Daniel's 2019 Annual Letter

Dear Friends,

This year I greet you stuck in our Beijing apartment trying to avoid Coronavirus. Offices are closed for safety, so I'll be working from home until the outbreak dies down. Flora and I are fine—if a little stir-crazy—we’re more concerned for folks in Wuhan and other places whose livelihoods are threatened by the disease. Nevertheless, the quiet is an occasion to reflect.

For the first year in a while, my world lacked enormous changes. Flora and I lived in the same place and worked at the same companies as we did in 2018. Moreover, I wasn't filled with thoughts of a looming school application or major career change. It’s welcome stability, but our days were still jam-packed. Work brought me to a dozen Google offices around the world. I gave over thirty presentations helping mobile app and game developers grow their businesses in new countries, and started building a small expertise in the space. Flora and I even managed an escapade to London just in time to also say we visited the EU.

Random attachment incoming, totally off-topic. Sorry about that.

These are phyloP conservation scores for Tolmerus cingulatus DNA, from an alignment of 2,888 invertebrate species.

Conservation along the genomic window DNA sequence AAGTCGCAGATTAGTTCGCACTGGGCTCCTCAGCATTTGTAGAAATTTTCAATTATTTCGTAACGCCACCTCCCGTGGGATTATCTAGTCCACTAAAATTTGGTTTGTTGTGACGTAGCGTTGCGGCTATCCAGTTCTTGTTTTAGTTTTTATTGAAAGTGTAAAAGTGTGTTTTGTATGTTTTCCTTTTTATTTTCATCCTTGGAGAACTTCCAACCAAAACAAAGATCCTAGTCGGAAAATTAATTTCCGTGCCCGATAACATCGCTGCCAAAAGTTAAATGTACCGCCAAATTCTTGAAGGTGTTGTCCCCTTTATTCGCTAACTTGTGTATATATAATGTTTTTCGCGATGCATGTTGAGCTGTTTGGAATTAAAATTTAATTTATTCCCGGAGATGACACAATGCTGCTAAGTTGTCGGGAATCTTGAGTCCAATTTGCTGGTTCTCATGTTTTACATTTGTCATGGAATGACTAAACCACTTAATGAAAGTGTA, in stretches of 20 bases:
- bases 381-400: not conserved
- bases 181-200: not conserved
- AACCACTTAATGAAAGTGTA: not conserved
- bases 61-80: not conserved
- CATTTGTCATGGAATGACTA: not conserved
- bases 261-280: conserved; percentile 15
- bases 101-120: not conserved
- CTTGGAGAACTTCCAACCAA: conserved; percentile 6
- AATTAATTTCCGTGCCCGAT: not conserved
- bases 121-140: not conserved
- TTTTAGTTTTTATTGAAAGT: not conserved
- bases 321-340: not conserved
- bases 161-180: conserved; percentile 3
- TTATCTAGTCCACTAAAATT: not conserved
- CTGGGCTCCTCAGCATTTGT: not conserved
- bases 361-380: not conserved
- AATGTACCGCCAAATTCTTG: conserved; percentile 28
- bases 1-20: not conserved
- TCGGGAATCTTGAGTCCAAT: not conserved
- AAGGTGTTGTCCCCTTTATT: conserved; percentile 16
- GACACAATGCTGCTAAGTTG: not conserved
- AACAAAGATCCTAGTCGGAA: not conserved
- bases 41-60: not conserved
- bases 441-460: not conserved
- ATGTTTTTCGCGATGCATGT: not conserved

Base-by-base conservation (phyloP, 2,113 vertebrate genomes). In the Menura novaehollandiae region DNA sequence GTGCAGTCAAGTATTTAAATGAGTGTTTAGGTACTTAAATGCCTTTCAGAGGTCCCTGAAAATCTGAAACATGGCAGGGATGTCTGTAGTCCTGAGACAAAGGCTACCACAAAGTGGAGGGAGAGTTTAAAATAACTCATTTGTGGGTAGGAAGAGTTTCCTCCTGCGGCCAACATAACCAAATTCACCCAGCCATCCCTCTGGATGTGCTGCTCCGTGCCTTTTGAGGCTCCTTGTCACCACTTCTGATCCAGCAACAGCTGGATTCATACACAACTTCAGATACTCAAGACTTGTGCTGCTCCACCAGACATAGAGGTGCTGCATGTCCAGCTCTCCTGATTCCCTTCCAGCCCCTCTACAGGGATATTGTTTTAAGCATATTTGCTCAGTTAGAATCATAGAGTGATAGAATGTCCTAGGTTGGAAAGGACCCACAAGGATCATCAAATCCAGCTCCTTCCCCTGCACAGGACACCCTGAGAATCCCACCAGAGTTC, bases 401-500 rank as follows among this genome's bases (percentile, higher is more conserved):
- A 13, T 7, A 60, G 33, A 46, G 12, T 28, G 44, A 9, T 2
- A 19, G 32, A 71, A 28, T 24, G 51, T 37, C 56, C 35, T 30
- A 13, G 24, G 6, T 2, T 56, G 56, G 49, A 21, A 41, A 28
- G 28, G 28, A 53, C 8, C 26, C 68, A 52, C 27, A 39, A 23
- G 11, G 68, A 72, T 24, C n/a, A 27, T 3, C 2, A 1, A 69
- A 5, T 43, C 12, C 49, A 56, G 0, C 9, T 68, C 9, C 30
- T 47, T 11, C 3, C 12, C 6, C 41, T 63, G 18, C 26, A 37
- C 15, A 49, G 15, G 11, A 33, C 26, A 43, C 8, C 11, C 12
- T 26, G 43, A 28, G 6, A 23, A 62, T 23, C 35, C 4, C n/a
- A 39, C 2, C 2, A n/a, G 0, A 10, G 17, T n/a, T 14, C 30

An adage Steve Jobs once shared is on my mind:  "In the first 30 years of your life, you make your habits. For the last 30 years of your life, your habits make you.” Your habits make you. Scarier still, they often trigger one after another, like pressing play on a music playlist. Mistreatment Playlist switches on when you feel emotionally hurt:  first a shock period, then a spiral of rumination, and after a while an adjusted mindset and amusement at how you felt so bad. Euphoria Playlist starts when you experience something you really enjoy:  savor every detail in the beginning, then start expecting those details, and eventually no longer feel the joy you once did. And many more.

Now that I’m past 30 and life seems to be settling down, are my habits set in stone? Am I doomed to old mental playlists repeating forever? I don’t think it’s that simple. We might not be able to transform all our habits, but we can frequently short-circuit a bad one or enhance a good one. Meditation helps (I use the Headspace app), as does studying human behavior (Behave by Robert Sapolsky is my favorite nonacademic work on the subject). Whenever I go to the gym after a lapse in exercise or pause to enjoy a great cup of coffee, I try to remember that such are the beginnings of great change. 

It’s in our power every day to start changing. So, do yourself a favor. Finish clearing your email inbox and take a crack at one habit today (especially if you're past 30). And, if you remember later, send me an update to celebrate.

Have a great 2020,


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